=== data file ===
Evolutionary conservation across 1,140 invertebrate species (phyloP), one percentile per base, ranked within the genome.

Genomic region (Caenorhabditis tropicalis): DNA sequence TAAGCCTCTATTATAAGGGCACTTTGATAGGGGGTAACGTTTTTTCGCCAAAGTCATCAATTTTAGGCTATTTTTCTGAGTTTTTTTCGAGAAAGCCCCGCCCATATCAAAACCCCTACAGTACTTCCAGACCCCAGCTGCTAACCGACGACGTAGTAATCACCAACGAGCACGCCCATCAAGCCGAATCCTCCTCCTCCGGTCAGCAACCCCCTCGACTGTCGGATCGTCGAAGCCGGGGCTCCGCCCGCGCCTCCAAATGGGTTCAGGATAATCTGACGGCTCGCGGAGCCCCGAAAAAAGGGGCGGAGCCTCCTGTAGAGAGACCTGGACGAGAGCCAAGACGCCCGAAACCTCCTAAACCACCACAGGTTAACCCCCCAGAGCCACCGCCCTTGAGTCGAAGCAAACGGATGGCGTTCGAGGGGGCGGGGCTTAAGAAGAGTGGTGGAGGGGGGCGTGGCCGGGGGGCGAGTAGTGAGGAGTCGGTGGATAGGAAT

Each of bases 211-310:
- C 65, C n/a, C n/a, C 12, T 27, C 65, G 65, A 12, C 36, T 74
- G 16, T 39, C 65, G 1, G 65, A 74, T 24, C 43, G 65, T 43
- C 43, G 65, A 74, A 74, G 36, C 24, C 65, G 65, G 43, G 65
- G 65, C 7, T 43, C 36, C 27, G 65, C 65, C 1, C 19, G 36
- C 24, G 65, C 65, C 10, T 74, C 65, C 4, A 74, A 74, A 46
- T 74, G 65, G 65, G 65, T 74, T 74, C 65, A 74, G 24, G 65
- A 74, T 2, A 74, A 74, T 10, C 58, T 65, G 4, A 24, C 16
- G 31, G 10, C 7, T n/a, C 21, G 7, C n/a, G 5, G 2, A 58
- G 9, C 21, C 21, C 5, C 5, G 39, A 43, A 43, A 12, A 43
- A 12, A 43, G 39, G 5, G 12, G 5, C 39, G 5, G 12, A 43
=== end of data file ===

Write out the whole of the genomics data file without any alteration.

Evolutionary conservation across 1,140 invertebrate species (phyloP), one percentile per base, ranked within the genome.

Genomic region (Caenorhabditis tropicalis): DNA sequence TAAGCCTCTATTATAAGGGCACTTTGATAGGGGGTAACGTTTTTTCGCCAAAGTCATCAATTTTAGGCTATTTTTCTGAGTTTTTTTCGAGAAAGCCCCGCCCATATCAAAACCCCTACAGTACTTCCAGACCCCAGCTGCTAACCGACGACGTAGTAATCACCAACGAGCACGCCCATCAAGCCGAATCCTCCTCCTCCGGTCAGCAACCCCCTCGACTGTCGGATCGTCGAAGCCGGGGCTCCGCCCGCGCCTCCAAATGGGTTCAGGATAATCTGACGGCTCGCGGAGCCCCGAAAAAAGGGGCGGAGCCTCCTGTAGAGAGACCTGGACGAGAGCCAAGACGCCCGAAACCTCCTAAACCACCACAGGTTAACCCCCCAGAGCCACCGCCCTTGAGTCGAAGCAAACGGATGGCGTTCGAGGGGGCGGGGCTTAAGAAGAGTGGTGGAGGGGGGCGTGGCCGGGGGGCGAGTAGTGAGGAGTCGGTGGATAGGAAT

Each of bases 211-310:
- C 65, C n/a, C n/a, C 12, T 27, C 65, G 65, A 12, C 36, T 74
- G 16, T 39, C 65, G 1, G 65, A 74, T 24, C 43, G 65, T 43
- C 43, G 65, A 74, A 74, G 36, C 24, C 65, G 65, G 43, G 65
- G 65, C 7, T 43, C 36, C 27, G 65, C 65, C 1, C 19, G 36
- C 24, G 65, C 65, C 10, T 74, C 65, C 4, A 74, A 74, A 46
- T 74, G 65, G 65, G 65, T 74, T 74, C 65, A 74, G 24, G 65
- A 74, T 2, A 74, A 74, T 10, C 58, T 65, G 4, A 24, C 16
- G 31, G 10, C 7, T n/a, C 21, G 7, C n/a, G 5, G 2, A 58
- G 9, C 21, C 21, C 5, C 5, G 39, A 43, A 43, A 12, A 43
- A 12, A 43, G 39, G 5, G 12, G 5, C 39, G 5, G 12, A 43